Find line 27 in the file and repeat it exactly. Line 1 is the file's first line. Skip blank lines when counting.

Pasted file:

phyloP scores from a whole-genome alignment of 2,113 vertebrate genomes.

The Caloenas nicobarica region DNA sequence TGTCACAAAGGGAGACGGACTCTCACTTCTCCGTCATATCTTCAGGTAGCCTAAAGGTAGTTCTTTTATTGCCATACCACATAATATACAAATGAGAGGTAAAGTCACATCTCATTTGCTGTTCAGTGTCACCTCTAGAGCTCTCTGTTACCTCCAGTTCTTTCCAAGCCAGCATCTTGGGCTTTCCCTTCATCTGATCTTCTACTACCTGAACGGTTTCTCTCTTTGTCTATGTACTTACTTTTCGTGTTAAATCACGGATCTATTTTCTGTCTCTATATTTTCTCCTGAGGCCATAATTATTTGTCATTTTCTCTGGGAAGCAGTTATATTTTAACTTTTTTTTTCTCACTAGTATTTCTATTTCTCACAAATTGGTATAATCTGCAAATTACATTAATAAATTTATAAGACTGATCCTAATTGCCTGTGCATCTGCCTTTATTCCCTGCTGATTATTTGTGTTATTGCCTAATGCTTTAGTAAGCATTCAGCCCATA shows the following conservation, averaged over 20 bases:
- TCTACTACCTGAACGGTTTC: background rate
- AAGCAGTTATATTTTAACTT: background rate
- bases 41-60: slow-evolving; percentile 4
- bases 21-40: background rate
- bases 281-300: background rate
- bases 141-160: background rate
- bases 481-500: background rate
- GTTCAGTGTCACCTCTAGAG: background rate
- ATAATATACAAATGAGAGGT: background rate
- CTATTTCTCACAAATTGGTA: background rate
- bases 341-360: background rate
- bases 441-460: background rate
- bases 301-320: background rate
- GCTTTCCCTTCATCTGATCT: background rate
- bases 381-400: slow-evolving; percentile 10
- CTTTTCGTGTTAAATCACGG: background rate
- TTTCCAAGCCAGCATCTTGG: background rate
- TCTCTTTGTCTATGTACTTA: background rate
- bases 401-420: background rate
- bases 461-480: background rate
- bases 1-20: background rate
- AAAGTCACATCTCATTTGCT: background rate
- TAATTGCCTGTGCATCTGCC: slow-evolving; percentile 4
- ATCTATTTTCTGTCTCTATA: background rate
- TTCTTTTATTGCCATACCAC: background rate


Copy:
- TTCTTTTATTGCCATACCAC: background rate